The NS duo receive important updates to up their VFM quotient
When the NS200 and RS200 were launched, the motorcycles seemed to show the way forward for the Pulsar brand. The NS200 in particular as it echoed the Pulsar’s ethos of value for money performance, only louder. It came with a quick-revving liquid-cooled motor (a segment-first and segment-only accolade which remains to this day), perimeter frame and rear monoshock, all this for a price which made the Pulsar NS200 the logical choice. However the NS and RS could not really take the mantle away from the flagship Pulsar 220F which clicked well with the audience. That said, the RS200 and NS200 found their own loyal fanbase. Bajaj did not significantly update the NS, as the VFM quotient remained strong. In fact, the NS nameplate is one of Bajaj’s highest selling export offerings.
It is this export exercise that we can thank the current NS updates for. Bajaj had recently launched the NS160 and NS200 in the Brazilian market under the Dominar nameplate. Besides the rebranding exercise, both the motorcycles received significant updates in the form of upside down forks, standard dual-channel ABS and more. It was only logical then that the updates trickled down to the India-spec motorcycles.
Even after being in existence for over a decade, the NS series pulls off the streetfighter styling well and the new 33mm USD forks add more bulk to the muscular front end. The biggest design update has to be on the NS160 as it is now visually closer to the NS200 thanks to the same tyre sizes (100-section front and 130-section rear) shared between the two. In fact both motorcycles share the same body panels and the only differentiating factor are the badges. The familiar-looking alloys have been borrowed from the Pulsar 250s and are a kilo lighter than before. In fact, Bajaj has managed to shave 1.5 kilos off on the NS200 though the NS160 is one kg heavier than before. Both motorcycles now feature two new shades of Black and White with contrasting red accents.
While a modern LED projector setup would have been nice, the NS continues with the previous halogen setup that sets it apart from the modern P and N series Pulsars. I would have liked the bezel-less semi-digital instrument cluster from the newer Pulsars here. On the positive side, the existing unit now displays real-time fuel efficiency, distance to empty and gear position indicator. It misses out on Bluetooth connectivity, but the NS series has relied on its mechanical sportiness rather than tech gimmicks.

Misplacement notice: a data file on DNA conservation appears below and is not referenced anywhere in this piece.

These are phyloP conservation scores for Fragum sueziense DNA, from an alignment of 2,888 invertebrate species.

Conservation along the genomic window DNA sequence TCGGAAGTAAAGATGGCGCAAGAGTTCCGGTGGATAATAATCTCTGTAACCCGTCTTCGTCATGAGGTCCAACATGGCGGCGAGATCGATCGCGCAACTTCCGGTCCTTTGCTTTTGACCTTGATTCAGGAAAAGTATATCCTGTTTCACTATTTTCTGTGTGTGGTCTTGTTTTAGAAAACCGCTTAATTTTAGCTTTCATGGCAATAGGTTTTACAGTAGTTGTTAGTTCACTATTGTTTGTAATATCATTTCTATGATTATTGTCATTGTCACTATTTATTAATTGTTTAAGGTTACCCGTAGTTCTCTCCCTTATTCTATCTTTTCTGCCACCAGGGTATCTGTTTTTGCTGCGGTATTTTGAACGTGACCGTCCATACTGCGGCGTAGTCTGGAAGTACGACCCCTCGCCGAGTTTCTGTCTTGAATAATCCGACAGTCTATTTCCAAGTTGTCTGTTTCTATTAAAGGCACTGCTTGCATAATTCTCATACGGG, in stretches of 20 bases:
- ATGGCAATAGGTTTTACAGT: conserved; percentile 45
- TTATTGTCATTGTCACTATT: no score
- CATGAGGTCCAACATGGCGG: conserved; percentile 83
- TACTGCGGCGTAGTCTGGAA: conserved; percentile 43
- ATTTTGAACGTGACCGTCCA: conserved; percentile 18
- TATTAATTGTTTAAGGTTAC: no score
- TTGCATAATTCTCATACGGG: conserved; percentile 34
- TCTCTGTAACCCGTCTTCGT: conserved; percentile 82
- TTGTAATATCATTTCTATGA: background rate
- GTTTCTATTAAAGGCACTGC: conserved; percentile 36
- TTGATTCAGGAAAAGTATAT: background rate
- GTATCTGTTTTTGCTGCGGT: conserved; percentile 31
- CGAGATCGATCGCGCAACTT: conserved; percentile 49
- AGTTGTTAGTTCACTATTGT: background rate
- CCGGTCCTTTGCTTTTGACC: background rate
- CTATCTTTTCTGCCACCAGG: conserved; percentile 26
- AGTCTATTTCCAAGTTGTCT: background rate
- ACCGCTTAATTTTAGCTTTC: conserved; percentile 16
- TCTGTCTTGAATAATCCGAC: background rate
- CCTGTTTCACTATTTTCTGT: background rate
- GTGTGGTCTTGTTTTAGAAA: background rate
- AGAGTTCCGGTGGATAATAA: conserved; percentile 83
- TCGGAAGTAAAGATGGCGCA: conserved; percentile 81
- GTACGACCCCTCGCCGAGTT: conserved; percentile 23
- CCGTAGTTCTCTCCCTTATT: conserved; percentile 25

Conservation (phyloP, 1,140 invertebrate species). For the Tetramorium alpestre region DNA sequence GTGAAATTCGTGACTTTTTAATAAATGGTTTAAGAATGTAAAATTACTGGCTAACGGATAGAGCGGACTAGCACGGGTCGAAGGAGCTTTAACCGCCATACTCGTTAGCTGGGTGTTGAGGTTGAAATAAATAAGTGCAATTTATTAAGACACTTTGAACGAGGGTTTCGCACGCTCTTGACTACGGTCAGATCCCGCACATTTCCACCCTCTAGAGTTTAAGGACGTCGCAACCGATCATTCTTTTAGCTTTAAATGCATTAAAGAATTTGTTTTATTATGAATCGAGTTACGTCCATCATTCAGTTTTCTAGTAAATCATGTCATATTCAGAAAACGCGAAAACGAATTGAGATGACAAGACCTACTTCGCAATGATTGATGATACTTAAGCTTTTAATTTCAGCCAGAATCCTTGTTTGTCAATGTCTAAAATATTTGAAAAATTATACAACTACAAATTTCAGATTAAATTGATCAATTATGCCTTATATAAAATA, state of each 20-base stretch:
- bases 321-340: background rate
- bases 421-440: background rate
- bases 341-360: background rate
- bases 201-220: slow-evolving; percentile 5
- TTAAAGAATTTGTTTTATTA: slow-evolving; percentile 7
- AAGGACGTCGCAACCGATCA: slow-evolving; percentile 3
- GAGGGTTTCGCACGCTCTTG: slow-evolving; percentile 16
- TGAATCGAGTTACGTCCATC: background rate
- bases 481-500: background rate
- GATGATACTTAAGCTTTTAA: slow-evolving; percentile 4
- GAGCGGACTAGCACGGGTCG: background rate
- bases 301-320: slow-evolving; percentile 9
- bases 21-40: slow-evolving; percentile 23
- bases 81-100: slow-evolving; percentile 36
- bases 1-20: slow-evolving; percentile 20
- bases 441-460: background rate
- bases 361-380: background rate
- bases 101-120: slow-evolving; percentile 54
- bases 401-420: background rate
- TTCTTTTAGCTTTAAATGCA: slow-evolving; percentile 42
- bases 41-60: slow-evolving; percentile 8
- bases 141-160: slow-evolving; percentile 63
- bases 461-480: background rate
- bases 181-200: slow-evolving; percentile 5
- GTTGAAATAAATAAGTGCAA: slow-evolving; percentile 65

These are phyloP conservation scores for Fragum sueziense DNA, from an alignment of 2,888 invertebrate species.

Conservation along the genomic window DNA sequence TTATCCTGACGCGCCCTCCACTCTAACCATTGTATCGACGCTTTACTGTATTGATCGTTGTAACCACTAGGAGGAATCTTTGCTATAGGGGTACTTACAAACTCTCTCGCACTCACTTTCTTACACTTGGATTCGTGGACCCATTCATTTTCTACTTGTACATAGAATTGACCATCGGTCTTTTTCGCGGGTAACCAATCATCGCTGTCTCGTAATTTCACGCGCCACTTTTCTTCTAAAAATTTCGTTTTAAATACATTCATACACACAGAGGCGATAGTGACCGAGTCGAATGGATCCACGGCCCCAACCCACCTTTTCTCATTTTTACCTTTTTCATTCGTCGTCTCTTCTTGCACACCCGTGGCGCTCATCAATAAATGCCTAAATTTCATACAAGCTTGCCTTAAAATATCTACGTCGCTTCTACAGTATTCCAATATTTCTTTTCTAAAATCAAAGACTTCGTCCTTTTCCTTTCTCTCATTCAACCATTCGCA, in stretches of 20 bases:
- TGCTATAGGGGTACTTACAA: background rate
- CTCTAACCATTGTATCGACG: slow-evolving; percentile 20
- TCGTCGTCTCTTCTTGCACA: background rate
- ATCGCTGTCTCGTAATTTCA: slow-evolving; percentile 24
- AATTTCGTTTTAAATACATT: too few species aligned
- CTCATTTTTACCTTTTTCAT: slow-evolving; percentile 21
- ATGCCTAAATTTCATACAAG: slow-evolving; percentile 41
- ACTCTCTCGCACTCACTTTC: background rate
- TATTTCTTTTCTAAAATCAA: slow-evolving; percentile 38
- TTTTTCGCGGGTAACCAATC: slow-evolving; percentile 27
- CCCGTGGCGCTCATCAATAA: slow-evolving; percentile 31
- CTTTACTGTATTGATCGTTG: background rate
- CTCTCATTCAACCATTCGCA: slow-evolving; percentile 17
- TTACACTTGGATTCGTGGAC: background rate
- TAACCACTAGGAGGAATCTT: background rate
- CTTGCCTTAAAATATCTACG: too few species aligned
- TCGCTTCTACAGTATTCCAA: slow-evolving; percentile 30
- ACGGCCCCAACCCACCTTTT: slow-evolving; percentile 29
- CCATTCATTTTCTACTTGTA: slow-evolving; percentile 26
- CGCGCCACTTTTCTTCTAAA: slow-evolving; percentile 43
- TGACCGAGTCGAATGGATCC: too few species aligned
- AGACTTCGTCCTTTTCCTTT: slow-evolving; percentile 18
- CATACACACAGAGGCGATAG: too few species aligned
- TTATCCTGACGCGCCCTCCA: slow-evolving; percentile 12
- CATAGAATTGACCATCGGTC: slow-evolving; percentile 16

We got a good amount of track time with NS200, this being my first time on a track, the initial laps were spent getting accustomed to the layout on the motorcycle. The latter did not take much time, though. The lighter upside down forks and wheels mean there is less unsprung mass on the front wheel so the Pulsar feels light and is quick to change directions. Pushing it on the track, the front felt a little too reactive almost to the point of feeling flighty at high speeds and during quick direction changes. On roads, at normal speeds though, the Pulsars were absolutely a hoot to hoon around. The NS feels the most comfortable to ride hard in its natural habitat and allows you the confidence to push the motorcycle more than you normally would.
The suspension setup feels firm but compliant and does a good job of ironing out road imperfections. The 300mm front and 230mm rear discs are now sourced from Grimeca and now feature dual-channel ABS as standard. It's an impressive setup with a strong front end bite, and minimal intervention from the dual-channel ABS.
Complementing the handling is the naked sport’s 200cc liquid-cooled motor. It remains unchanged and delivers 24.5PS and 18.7Nm. The motor continues to impress with its refinement and quick-revving nature. That’s a good thing given that most of the grunt comes at the top end of the rev range so you want to get there quickly. The smaller NS160 also continues to feature the same long-stroke 160cc as before. This mill impresses with its tractability, making it easy to potter around town in higher gears.
The updates are substantial and so is the price increase, with the NS160 and NS200 now priced at Rs 1.35 lakh and 1.47 lakh, ex-showroom respectively, dearer by Rs 9,000 for the NS160 and Rs 6,500 for the NS200. Despite the price hike the NS200 and NS160’s USP of being value-for-money sportbikes remain unchanged.
The NS200 is Ben’s favourite Pulsar and he has ridden each one of them. I get the reason why. While these motorcycles may miss on the competition's features such as LED headlamps and Bluetooth connectivity, the NS duo remain engaging and fun-to-ride motorcycles and that's why we want these motorcycles, no?